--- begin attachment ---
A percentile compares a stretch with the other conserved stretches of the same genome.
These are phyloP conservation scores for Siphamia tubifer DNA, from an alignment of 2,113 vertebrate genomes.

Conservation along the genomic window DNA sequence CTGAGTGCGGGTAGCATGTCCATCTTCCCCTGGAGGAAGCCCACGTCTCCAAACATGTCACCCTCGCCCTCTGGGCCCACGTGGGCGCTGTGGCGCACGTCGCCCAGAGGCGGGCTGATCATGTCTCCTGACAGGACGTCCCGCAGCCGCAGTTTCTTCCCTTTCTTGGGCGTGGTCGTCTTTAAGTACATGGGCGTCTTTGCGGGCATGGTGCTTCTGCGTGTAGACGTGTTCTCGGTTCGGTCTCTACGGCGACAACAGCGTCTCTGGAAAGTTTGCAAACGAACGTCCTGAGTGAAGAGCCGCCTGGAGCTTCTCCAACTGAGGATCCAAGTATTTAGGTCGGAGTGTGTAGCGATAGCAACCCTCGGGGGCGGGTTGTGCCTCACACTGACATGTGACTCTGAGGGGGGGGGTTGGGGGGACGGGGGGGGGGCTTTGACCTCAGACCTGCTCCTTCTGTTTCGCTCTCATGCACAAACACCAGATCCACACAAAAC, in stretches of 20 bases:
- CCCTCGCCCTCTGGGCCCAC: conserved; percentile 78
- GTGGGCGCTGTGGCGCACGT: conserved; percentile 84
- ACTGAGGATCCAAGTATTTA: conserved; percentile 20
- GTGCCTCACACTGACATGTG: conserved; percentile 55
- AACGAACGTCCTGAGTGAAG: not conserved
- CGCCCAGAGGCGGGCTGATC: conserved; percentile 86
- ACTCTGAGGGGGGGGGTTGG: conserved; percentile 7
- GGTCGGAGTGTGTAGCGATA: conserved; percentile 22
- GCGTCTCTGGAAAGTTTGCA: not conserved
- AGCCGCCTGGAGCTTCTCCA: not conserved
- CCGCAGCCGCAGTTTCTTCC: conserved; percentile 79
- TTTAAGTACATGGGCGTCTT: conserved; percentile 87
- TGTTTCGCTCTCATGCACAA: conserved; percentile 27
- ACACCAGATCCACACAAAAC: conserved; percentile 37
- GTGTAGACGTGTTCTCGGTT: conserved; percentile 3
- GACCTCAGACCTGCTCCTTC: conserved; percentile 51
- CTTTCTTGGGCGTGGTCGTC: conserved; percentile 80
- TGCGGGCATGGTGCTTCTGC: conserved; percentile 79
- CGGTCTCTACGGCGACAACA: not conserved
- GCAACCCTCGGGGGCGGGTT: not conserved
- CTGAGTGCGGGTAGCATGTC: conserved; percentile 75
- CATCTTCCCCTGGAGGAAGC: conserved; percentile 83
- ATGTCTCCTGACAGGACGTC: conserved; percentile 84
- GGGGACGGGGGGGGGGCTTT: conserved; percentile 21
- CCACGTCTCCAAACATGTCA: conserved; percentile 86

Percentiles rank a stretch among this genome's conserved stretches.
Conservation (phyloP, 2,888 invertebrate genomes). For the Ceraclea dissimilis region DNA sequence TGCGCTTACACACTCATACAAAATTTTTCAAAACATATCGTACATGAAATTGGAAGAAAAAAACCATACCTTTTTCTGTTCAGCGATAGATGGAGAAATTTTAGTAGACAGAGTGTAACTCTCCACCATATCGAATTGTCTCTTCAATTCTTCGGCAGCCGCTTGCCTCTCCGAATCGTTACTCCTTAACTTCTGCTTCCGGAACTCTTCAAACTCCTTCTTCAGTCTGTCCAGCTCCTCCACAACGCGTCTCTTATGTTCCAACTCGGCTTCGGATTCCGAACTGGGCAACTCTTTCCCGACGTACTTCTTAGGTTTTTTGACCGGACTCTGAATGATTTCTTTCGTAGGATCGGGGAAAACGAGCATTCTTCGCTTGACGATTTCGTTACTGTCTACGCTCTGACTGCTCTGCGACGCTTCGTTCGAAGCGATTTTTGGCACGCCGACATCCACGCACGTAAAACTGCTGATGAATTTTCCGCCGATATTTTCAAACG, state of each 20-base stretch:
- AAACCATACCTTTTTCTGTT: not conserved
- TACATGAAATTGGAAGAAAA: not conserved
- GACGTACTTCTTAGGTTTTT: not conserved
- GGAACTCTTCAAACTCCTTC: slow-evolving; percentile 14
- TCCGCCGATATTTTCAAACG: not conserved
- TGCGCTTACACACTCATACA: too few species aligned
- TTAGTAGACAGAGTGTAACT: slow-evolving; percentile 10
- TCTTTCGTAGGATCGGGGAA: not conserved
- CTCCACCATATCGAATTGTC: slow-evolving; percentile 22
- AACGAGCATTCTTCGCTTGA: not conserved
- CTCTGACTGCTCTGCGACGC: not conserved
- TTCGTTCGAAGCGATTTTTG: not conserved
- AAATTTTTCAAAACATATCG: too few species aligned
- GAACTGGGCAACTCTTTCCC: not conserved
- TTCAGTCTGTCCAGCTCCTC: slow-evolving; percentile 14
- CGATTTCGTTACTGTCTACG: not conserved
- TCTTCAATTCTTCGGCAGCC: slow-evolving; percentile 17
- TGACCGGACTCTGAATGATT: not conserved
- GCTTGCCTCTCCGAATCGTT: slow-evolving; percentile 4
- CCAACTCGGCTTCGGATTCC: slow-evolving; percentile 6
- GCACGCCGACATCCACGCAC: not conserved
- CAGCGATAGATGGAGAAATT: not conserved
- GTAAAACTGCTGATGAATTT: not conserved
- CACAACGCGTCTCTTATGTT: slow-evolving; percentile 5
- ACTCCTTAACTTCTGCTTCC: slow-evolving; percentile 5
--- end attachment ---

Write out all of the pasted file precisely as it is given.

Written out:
A percentile compares a stretch with the other conserved stretches of the same genome.
These are phyloP conservation scores for Siphamia tubifer DNA, from an alignment of 2,113 vertebrate genomes.

Conservation along the genomic window DNA sequence CTGAGTGCGGGTAGCATGTCCATCTTCCCCTGGAGGAAGCCCACGTCTCCAAACATGTCACCCTCGCCCTCTGGGCCCACGTGGGCGCTGTGGCGCACGTCGCCCAGAGGCGGGCTGATCATGTCTCCTGACAGGACGTCCCGCAGCCGCAGTTTCTTCCCTTTCTTGGGCGTGGTCGTCTTTAAGTACATGGGCGTCTTTGCGGGCATGGTGCTTCTGCGTGTAGACGTGTTCTCGGTTCGGTCTCTACGGCGACAACAGCGTCTCTGGAAAGTTTGCAAACGAACGTCCTGAGTGAAGAGCCGCCTGGAGCTTCTCCAACTGAGGATCCAAGTATTTAGGTCGGAGTGTGTAGCGATAGCAACCCTCGGGGGCGGGTTGTGCCTCACACTGACATGTGACTCTGAGGGGGGGGGTTGGGGGGACGGGGGGGGGGCTTTGACCTCAGACCTGCTCCTTCTGTTTCGCTCTCATGCACAAACACCAGATCCACACAAAAC, in stretches of 20 bases:
- CCCTCGCCCTCTGGGCCCAC: conserved; percentile 78
- GTGGGCGCTGTGGCGCACGT: conserved; percentile 84
- ACTGAGGATCCAAGTATTTA: conserved; percentile 20
- GTGCCTCACACTGACATGTG: conserved; percentile 55
- AACGAACGTCCTGAGTGAAG: not conserved
- CGCCCAGAGGCGGGCTGATC: conserved; percentile 86
- ACTCTGAGGGGGGGGGTTGG: conserved; percentile 7
- GGTCGGAGTGTGTAGCGATA: conserved; percentile 22
- GCGTCTCTGGAAAGTTTGCA: not conserved
- AGCCGCCTGGAGCTTCTCCA: not conserved
- CCGCAGCCGCAGTTTCTTCC: conserved; percentile 79
- TTTAAGTACATGGGCGTCTT: conserved; percentile 87
- TGTTTCGCTCTCATGCACAA: conserved; percentile 27
- ACACCAGATCCACACAAAAC: conserved; percentile 37
- GTGTAGACGTGTTCTCGGTT: conserved; percentile 3
- GACCTCAGACCTGCTCCTTC: conserved; percentile 51
- CTTTCTTGGGCGTGGTCGTC: conserved; percentile 80
- TGCGGGCATGGTGCTTCTGC: conserved; percentile 79
- CGGTCTCTACGGCGACAACA: not conserved
- GCAACCCTCGGGGGCGGGTT: not conserved
- CTGAGTGCGGGTAGCATGTC: conserved; percentile 75
- CATCTTCCCCTGGAGGAAGC: conserved; percentile 83
- ATGTCTCCTGACAGGACGTC: conserved; percentile 84
- GGGGACGGGGGGGGGGCTTT: conserved; percentile 21
- CCACGTCTCCAAACATGTCA: conserved; percentile 86

Percentiles rank a stretch among this genome's conserved stretches.
Conservation (phyloP, 2,888 invertebrate genomes). For the Ceraclea dissimilis region DNA sequence TGCGCTTACACACTCATACAAAATTTTTCAAAACATATCGTACATGAAATTGGAAGAAAAAAACCATACCTTTTTCTGTTCAGCGATAGATGGAGAAATTTTAGTAGACAGAGTGTAACTCTCCACCATATCGAATTGTCTCTTCAATTCTTCGGCAGCCGCTTGCCTCTCCGAATCGTTACTCCTTAACTTCTGCTTCCGGAACTCTTCAAACTCCTTCTTCAGTCTGTCCAGCTCCTCCACAACGCGTCTCTTATGTTCCAACTCGGCTTCGGATTCCGAACTGGGCAACTCTTTCCCGACGTACTTCTTAGGTTTTTTGACCGGACTCTGAATGATTTCTTTCGTAGGATCGGGGAAAACGAGCATTCTTCGCTTGACGATTTCGTTACTGTCTACGCTCTGACTGCTCTGCGACGCTTCGTTCGAAGCGATTTTTGGCACGCCGACATCCACGCACGTAAAACTGCTGATGAATTTTCCGCCGATATTTTCAAACG, state of each 20-base stretch:
- AAACCATACCTTTTTCTGTT: not conserved
- TACATGAAATTGGAAGAAAA: not conserved
- GACGTACTTCTTAGGTTTTT: not conserved
- GGAACTCTTCAAACTCCTTC: slow-evolving; percentile 14
- TCCGCCGATATTTTCAAACG: not conserved
- TGCGCTTACACACTCATACA: too few species aligned
- TTAGTAGACAGAGTGTAACT: slow-evolving; percentile 10
- TCTTTCGTAGGATCGGGGAA: not conserved
- CTCCACCATATCGAATTGTC: slow-evolving; percentile 22
- AACGAGCATTCTTCGCTTGA: not conserved
- CTCTGACTGCTCTGCGACGC: not conserved
- TTCGTTCGAAGCGATTTTTG: not conserved
- AAATTTTTCAAAACATATCG: too few species aligned
- GAACTGGGCAACTCTTTCCC: not conserved
- TTCAGTCTGTCCAGCTCCTC: slow-evolving; percentile 14
- CGATTTCGTTACTGTCTACG: not conserved
- TCTTCAATTCTTCGGCAGCC: slow-evolving; percentile 17
- TGACCGGACTCTGAATGATT: not conserved
- GCTTGCCTCTCCGAATCGTT: slow-evolving; percentile 4
- CCAACTCGGCTTCGGATTCC: slow-evolving; percentile 6
- GCACGCCGACATCCACGCAC: not conserved
- CAGCGATAGATGGAGAAATT: not conserved
- GTAAAACTGCTGATGAATTT: not conserved
- CACAACGCGTCTCTTATGTT: slow-evolving; percentile 5
- ACTCCTTAACTTCTGCTTCC: slow-evolving; percentile 5